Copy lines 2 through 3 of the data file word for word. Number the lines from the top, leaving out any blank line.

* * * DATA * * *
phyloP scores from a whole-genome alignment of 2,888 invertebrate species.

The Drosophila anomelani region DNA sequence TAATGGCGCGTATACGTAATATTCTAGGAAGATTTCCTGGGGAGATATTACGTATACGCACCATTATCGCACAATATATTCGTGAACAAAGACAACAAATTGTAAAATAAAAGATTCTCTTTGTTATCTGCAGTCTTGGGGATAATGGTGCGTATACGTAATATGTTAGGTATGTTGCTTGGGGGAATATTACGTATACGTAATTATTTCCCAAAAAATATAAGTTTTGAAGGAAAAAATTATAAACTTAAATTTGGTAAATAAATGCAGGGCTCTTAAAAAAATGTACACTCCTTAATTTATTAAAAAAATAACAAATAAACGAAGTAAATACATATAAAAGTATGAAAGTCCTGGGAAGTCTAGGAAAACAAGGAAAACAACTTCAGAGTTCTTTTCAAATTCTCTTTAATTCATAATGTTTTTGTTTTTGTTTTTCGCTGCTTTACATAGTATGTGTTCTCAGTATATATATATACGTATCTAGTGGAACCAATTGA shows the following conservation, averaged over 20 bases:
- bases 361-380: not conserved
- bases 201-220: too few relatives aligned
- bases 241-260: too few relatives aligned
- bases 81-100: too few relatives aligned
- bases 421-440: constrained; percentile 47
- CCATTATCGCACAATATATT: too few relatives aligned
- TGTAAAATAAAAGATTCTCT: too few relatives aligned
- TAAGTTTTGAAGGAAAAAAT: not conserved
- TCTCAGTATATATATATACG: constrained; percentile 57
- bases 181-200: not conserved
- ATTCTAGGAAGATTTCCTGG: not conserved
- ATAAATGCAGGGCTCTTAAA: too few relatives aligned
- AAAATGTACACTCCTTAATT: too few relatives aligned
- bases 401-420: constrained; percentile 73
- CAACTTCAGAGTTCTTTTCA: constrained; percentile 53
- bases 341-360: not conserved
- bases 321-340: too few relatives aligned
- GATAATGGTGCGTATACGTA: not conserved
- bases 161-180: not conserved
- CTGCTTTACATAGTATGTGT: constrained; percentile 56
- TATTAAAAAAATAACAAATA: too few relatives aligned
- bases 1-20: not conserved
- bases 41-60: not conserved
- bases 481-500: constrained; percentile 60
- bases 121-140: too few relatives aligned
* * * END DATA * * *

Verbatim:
The Drosophila anomelani region DNA sequence TAATGGCGCGTATACGTAATATTCTAGGAAGATTTCCTGGGGAGATATTACGTATACGCACCATTATCGCACAATATATTCGTGAACAAAGACAACAAATTGTAAAATAAAAGATTCTCTTTGTTATCTGCAGTCTTGGGGATAATGGTGCGTATACGTAATATGTTAGGTATGTTGCTTGGGGGAATATTACGTATACGTAATTATTTCCCAAAAAATATAAGTTTTGAAGGAAAAAATTATAAACTTAAATTTGGTAAATAAATGCAGGGCTCTTAAAAAAATGTACACTCCTTAATTTATTAAAAAAATAACAAATAAACGAAGTAAATACATATAAAAGTATGAAAGTCCTGGGAAGTCTAGGAAAACAAGGAAAACAACTTCAGAGTTCTTTTCAAATTCTCTTTAATTCATAATGTTTTTGTTTTTGTTTTTCGCTGCTTTACATAGTATGTGTTCTCAGTATATATATATACGTATCTAGTGGAACCAATTGA shows the following conservation, averaged over 20 bases:
- bases 361-380: not conserved